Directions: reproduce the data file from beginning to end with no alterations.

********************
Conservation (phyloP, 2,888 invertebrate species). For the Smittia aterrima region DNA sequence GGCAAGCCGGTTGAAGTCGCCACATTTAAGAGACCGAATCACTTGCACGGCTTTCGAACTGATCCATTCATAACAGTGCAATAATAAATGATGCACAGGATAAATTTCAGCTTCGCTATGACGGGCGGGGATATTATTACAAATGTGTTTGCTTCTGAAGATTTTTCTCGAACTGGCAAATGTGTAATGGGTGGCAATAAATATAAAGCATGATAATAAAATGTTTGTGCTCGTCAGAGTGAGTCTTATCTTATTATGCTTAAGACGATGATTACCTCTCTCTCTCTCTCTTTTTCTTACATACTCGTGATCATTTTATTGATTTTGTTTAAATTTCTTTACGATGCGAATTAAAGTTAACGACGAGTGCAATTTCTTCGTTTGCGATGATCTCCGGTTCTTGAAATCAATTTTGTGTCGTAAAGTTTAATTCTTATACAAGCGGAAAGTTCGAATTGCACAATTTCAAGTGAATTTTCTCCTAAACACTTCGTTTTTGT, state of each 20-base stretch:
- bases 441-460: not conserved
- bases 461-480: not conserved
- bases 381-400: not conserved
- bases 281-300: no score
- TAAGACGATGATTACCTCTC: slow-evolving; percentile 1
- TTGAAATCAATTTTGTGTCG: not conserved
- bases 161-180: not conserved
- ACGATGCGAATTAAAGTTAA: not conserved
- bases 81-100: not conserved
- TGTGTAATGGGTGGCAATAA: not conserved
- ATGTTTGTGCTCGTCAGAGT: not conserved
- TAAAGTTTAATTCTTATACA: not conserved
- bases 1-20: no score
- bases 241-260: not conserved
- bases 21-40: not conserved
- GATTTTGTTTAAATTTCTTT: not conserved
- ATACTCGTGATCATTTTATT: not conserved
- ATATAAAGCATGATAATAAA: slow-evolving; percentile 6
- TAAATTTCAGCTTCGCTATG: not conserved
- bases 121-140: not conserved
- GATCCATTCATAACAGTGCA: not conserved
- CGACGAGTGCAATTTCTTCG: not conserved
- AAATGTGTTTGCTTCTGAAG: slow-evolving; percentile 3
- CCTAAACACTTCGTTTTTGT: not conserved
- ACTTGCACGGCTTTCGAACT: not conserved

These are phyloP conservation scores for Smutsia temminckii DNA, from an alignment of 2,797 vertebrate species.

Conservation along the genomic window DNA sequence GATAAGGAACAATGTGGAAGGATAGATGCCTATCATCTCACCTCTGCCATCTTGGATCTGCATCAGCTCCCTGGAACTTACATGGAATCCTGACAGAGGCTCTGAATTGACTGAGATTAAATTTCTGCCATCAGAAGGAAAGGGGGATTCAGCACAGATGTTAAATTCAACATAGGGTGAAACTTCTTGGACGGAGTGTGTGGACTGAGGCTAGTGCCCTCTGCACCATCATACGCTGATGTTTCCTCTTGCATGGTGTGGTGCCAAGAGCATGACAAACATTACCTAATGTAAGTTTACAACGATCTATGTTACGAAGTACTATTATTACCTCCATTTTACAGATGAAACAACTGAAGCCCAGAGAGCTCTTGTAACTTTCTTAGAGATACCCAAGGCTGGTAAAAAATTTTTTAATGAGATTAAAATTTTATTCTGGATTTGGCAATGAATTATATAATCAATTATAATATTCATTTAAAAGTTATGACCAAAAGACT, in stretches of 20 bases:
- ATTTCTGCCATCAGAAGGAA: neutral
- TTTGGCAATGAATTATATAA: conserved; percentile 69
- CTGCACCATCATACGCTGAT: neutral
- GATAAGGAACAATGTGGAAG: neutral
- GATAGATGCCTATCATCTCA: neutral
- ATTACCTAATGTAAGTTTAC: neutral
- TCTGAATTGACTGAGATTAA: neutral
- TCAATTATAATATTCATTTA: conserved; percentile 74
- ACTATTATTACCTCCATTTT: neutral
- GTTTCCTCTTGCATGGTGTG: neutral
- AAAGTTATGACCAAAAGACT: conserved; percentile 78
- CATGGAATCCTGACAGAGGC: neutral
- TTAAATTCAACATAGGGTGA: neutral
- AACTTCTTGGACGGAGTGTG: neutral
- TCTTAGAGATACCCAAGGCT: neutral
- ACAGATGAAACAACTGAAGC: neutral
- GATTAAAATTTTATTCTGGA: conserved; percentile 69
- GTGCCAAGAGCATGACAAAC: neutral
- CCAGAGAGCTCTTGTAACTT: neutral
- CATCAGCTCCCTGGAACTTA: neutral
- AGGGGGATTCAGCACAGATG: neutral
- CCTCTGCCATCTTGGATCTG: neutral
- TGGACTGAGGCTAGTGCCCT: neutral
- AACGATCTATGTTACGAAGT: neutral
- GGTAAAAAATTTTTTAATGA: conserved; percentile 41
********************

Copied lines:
Conservation (phyloP, 2,888 invertebrate species). For the Smittia aterrima region DNA sequence GGCAAGCCGGTTGAAGTCGCCACATTTAAGAGACCGAATCACTTGCACGGCTTTCGAACTGATCCATTCATAACAGTGCAATAATAAATGATGCACAGGATAAATTTCAGCTTCGCTATGACGGGCGGGGATATTATTACAAATGTGTTTGCTTCTGAAGATTTTTCTCGAACTGGCAAATGTGTAATGGGTGGCAATAAATATAAAGCATGATAATAAAATGTTTGTGCTCGTCAGAGTGAGTCTTATCTTATTATGCTTAAGACGATGATTACCTCTCTCTCTCTCTCTTTTTCTTACATACTCGTGATCATTTTATTGATTTTGTTTAAATTTCTTTACGATGCGAATTAAAGTTAACGACGAGTGCAATTTCTTCGTTTGCGATGATCTCCGGTTCTTGAAATCAATTTTGTGTCGTAAAGTTTAATTCTTATACAAGCGGAAAGTTCGAATTGCACAATTTCAAGTGAATTTTCTCCTAAACACTTCGTTTTTGT, state of each 20-base stretch:
- bases 441-460: not conserved
- bases 461-480: not conserved
- bases 381-400: not conserved
- bases 281-300: no score
- TAAGACGATGATTACCTCTC: slow-evolving; percentile 1
- TTGAAATCAATTTTGTGTCG: not conserved
- bases 161-180: not conserved
- ACGATGCGAATTAAAGTTAA: not conserved
- bases 81-100: not conserved
- TGTGTAATGGGTGGCAATAA: not conserved
- ATGTTTGTGCTCGTCAGAGT: not conserved
- TAAAGTTTAATTCTTATACA: not conserved
- bases 1-20: no score
- bases 241-260: not conserved
- bases 21-40: not conserved
- GATTTTGTTTAAATTTCTTT: not conserved
- ATACTCGTGATCATTTTATT: not conserved
- ATATAAAGCATGATAATAAA: slow-evolving; percentile 6
- TAAATTTCAGCTTCGCTATG: not conserved
- bases 121-140: not conserved
- GATCCATTCATAACAGTGCA: not conserved
- CGACGAGTGCAATTTCTTCG: not conserved
- AAATGTGTTTGCTTCTGAAG: slow-evolving; percentile 3
- CCTAAACACTTCGTTTTTGT: not conserved
- ACTTGCACGGCTTTCGAACT: not conserved

These are phyloP conservation scores for Smutsia temminckii DNA, from an alignment of 2,797 vertebrate species.

Conservation along the genomic window DNA sequence GATAAGGAACAATGTGGAAGGATAGATGCCTATCATCTCACCTCTGCCATCTTGGATCTGCATCAGCTCCCTGGAACTTACATGGAATCCTGACAGAGGCTCTGAATTGACTGAGATTAAATTTCTGCCATCAGAAGGAAAGGGGGATTCAGCACAGATGTTAAATTCAACATAGGGTGAAACTTCTTGGACGGAGTGTGTGGACTGAGGCTAGTGCCCTCTGCACCATCATACGCTGATGTTTCCTCTTGCATGGTGTGGTGCCAAGAGCATGACAAACATTACCTAATGTAAGTTTACAACGATCTATGTTACGAAGTACTATTATTACCTCCATTTTACAGATGAAACAACTGAAGCCCAGAGAGCTCTTGTAACTTTCTTAGAGATACCCAAGGCTGGTAAAAAATTTTTTAATGAGATTAAAATTTTATTCTGGATTTGGCAATGAATTATATAATCAATTATAATATTCATTTAAAAGTTATGACCAAAAGACT, in stretches of 20 bases:
- ATTTCTGCCATCAGAAGGAA: neutral
- TTTGGCAATGAATTATATAA: conserved; percentile 69
- CTGCACCATCATACGCTGAT: neutral
- GATAAGGAACAATGTGGAAG: neutral
- GATAGATGCCTATCATCTCA: neutral
- ATTACCTAATGTAAGTTTAC: neutral
- TCTGAATTGACTGAGATTAA: neutral
- TCAATTATAATATTCATTTA: conserved; percentile 74
- ACTATTATTACCTCCATTTT: neutral
- GTTTCCTCTTGCATGGTGTG: neutral
- AAAGTTATGACCAAAAGACT: conserved; percentile 78
- CATGGAATCCTGACAGAGGC: neutral
- TTAAATTCAACATAGGGTGA: neutral
- AACTTCTTGGACGGAGTGTG: neutral
- TCTTAGAGATACCCAAGGCT: neutral
- ACAGATGAAACAACTGAAGC: neutral
- GATTAAAATTTTATTCTGGA: conserved; percentile 69
- GTGCCAAGAGCATGACAAAC: neutral
- CCAGAGAGCTCTTGTAACTT: neutral
- CATCAGCTCCCTGGAACTTA: neutral
- AGGGGGATTCAGCACAGATG: neutral
- CCTCTGCCATCTTGGATCTG: neutral
- TGGACTGAGGCTAGTGCCCT: neutral
- AACGATCTATGTTACGAAGT: neutral
- GGTAAAAAATTTTTTAATGA: conserved; percentile 41